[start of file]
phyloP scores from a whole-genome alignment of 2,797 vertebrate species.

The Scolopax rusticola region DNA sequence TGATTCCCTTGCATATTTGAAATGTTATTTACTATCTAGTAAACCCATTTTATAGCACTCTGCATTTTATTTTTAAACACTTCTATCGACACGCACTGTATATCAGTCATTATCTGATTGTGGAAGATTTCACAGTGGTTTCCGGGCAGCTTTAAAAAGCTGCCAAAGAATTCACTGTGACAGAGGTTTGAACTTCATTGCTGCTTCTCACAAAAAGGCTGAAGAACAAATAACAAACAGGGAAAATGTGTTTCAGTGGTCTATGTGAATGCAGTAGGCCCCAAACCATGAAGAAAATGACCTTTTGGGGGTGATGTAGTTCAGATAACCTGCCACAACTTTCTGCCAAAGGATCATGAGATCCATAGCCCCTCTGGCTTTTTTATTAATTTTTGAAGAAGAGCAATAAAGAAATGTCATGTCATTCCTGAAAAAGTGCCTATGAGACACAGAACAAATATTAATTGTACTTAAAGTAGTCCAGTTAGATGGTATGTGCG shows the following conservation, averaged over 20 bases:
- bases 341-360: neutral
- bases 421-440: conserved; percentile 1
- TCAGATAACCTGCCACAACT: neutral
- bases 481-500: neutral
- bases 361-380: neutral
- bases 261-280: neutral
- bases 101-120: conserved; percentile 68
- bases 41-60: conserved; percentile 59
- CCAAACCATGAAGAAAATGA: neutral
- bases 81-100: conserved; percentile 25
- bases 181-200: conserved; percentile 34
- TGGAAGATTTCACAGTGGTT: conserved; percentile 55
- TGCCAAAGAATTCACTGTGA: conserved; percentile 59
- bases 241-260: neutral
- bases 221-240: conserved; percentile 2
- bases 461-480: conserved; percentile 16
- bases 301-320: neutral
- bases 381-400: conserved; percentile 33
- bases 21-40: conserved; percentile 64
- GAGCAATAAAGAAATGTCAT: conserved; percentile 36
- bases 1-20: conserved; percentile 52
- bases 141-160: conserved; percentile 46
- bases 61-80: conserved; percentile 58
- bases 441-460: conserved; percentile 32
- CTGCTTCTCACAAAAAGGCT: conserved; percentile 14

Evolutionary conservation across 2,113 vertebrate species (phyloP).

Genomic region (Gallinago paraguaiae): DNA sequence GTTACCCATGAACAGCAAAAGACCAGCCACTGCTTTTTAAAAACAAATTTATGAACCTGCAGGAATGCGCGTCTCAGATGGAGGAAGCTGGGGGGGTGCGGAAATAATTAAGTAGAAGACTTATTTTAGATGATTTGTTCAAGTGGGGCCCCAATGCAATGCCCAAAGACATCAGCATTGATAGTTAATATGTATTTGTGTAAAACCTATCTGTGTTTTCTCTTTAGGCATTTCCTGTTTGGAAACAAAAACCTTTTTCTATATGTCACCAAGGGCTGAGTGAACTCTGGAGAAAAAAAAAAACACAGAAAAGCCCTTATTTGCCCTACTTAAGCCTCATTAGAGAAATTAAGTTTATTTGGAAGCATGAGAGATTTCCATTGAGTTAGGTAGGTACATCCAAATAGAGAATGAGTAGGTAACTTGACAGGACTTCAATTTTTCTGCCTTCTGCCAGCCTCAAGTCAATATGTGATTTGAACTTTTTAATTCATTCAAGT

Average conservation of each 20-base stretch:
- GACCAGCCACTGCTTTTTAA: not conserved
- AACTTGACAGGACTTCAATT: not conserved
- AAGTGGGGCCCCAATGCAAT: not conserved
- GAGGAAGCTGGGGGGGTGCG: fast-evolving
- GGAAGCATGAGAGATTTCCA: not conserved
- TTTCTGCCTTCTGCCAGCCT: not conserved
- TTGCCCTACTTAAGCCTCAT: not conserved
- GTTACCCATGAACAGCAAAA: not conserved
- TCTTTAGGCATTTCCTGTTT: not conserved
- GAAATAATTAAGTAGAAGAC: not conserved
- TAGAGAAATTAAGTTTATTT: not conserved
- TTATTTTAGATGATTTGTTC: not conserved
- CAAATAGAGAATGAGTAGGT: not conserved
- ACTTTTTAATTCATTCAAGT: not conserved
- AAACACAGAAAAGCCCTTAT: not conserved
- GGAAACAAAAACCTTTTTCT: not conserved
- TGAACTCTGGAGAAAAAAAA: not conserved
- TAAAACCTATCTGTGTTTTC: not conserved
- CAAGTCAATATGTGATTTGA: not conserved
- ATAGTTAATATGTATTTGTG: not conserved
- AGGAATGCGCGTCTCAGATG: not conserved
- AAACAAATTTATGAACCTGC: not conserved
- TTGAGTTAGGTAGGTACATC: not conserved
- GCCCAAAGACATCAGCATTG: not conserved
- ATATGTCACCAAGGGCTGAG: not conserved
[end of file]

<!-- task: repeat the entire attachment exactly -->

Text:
phyloP scores from a whole-genome alignment of 2,797 vertebrate species.

The Scolopax rusticola region DNA sequence TGATTCCCTTGCATATTTGAAATGTTATTTACTATCTAGTAAACCCATTTTATAGCACTCTGCATTTTATTTTTAAACACTTCTATCGACACGCACTGTATATCAGTCATTATCTGATTGTGGAAGATTTCACAGTGGTTTCCGGGCAGCTTTAAAAAGCTGCCAAAGAATTCACTGTGACAGAGGTTTGAACTTCATTGCTGCTTCTCACAAAAAGGCTGAAGAACAAATAACAAACAGGGAAAATGTGTTTCAGTGGTCTATGTGAATGCAGTAGGCCCCAAACCATGAAGAAAATGACCTTTTGGGGGTGATGTAGTTCAGATAACCTGCCACAACTTTCTGCCAAAGGATCATGAGATCCATAGCCCCTCTGGCTTTTTTATTAATTTTTGAAGAAGAGCAATAAAGAAATGTCATGTCATTCCTGAAAAAGTGCCTATGAGACACAGAACAAATATTAATTGTACTTAAAGTAGTCCAGTTAGATGGTATGTGCG shows the following conservation, averaged over 20 bases:
- bases 341-360: neutral
- bases 421-440: conserved; percentile 1
- TCAGATAACCTGCCACAACT: neutral
- bases 481-500: neutral
- bases 361-380: neutral
- bases 261-280: neutral
- bases 101-120: conserved; percentile 68
- bases 41-60: conserved; percentile 59
- CCAAACCATGAAGAAAATGA: neutral
- bases 81-100: conserved; percentile 25
- bases 181-200: conserved; percentile 34
- TGGAAGATTTCACAGTGGTT: conserved; percentile 55
- TGCCAAAGAATTCACTGTGA: conserved; percentile 59
- bases 241-260: neutral
- bases 221-240: conserved; percentile 2
- bases 461-480: conserved; percentile 16
- bases 301-320: neutral
- bases 381-400: conserved; percentile 33
- bases 21-40: conserved; percentile 64
- GAGCAATAAAGAAATGTCAT: conserved; percentile 36
- bases 1-20: conserved; percentile 52
- bases 141-160: conserved; percentile 46
- bases 61-80: conserved; percentile 58
- bases 441-460: conserved; percentile 32
- CTGCTTCTCACAAAAAGGCT: conserved; percentile 14

Evolutionary conservation across 2,113 vertebrate species (phyloP).

Genomic region (Gallinago paraguaiae): DNA sequence GTTACCCATGAACAGCAAAAGACCAGCCACTGCTTTTTAAAAACAAATTTATGAACCTGCAGGAATGCGCGTCTCAGATGGAGGAAGCTGGGGGGGTGCGGAAATAATTAAGTAGAAGACTTATTTTAGATGATTTGTTCAAGTGGGGCCCCAATGCAATGCCCAAAGACATCAGCATTGATAGTTAATATGTATTTGTGTAAAACCTATCTGTGTTTTCTCTTTAGGCATTTCCTGTTTGGAAACAAAAACCTTTTTCTATATGTCACCAAGGGCTGAGTGAACTCTGGAGAAAAAAAAAAACACAGAAAAGCCCTTATTTGCCCTACTTAAGCCTCATTAGAGAAATTAAGTTTATTTGGAAGCATGAGAGATTTCCATTGAGTTAGGTAGGTACATCCAAATAGAGAATGAGTAGGTAACTTGACAGGACTTCAATTTTTCTGCCTTCTGCCAGCCTCAAGTCAATATGTGATTTGAACTTTTTAATTCATTCAAGT

Average conservation of each 20-base stretch:
- GACCAGCCACTGCTTTTTAA: not conserved
- AACTTGACAGGACTTCAATT: not conserved
- AAGTGGGGCCCCAATGCAAT: not conserved
- GAGGAAGCTGGGGGGGTGCG: fast-evolving
- GGAAGCATGAGAGATTTCCA: not conserved
- TTTCTGCCTTCTGCCAGCCT: not conserved
- TTGCCCTACTTAAGCCTCAT: not conserved
- GTTACCCATGAACAGCAAAA: not conserved
- TCTTTAGGCATTTCCTGTTT: not conserved
- GAAATAATTAAGTAGAAGAC: not conserved
- TAGAGAAATTAAGTTTATTT: not conserved
- TTATTTTAGATGATTTGTTC: not conserved
- CAAATAGAGAATGAGTAGGT: not conserved
- ACTTTTTAATTCATTCAAGT: not conserved
- AAACACAGAAAAGCCCTTAT: not conserved
- GGAAACAAAAACCTTTTTCT: not conserved
- TGAACTCTGGAGAAAAAAAA: not conserved
- TAAAACCTATCTGTGTTTTC: not conserved
- CAAGTCAATATGTGATTTGA: not conserved
- ATAGTTAATATGTATTTGTG: not conserved
- AGGAATGCGCGTCTCAGATG: not conserved
- AAACAAATTTATGAACCTGC: not conserved
- TTGAGTTAGGTAGGTACATC: not conserved
- GCCCAAAGACATCAGCATTG: not conserved
- ATATGTCACCAAGGGCTGAG: not conserved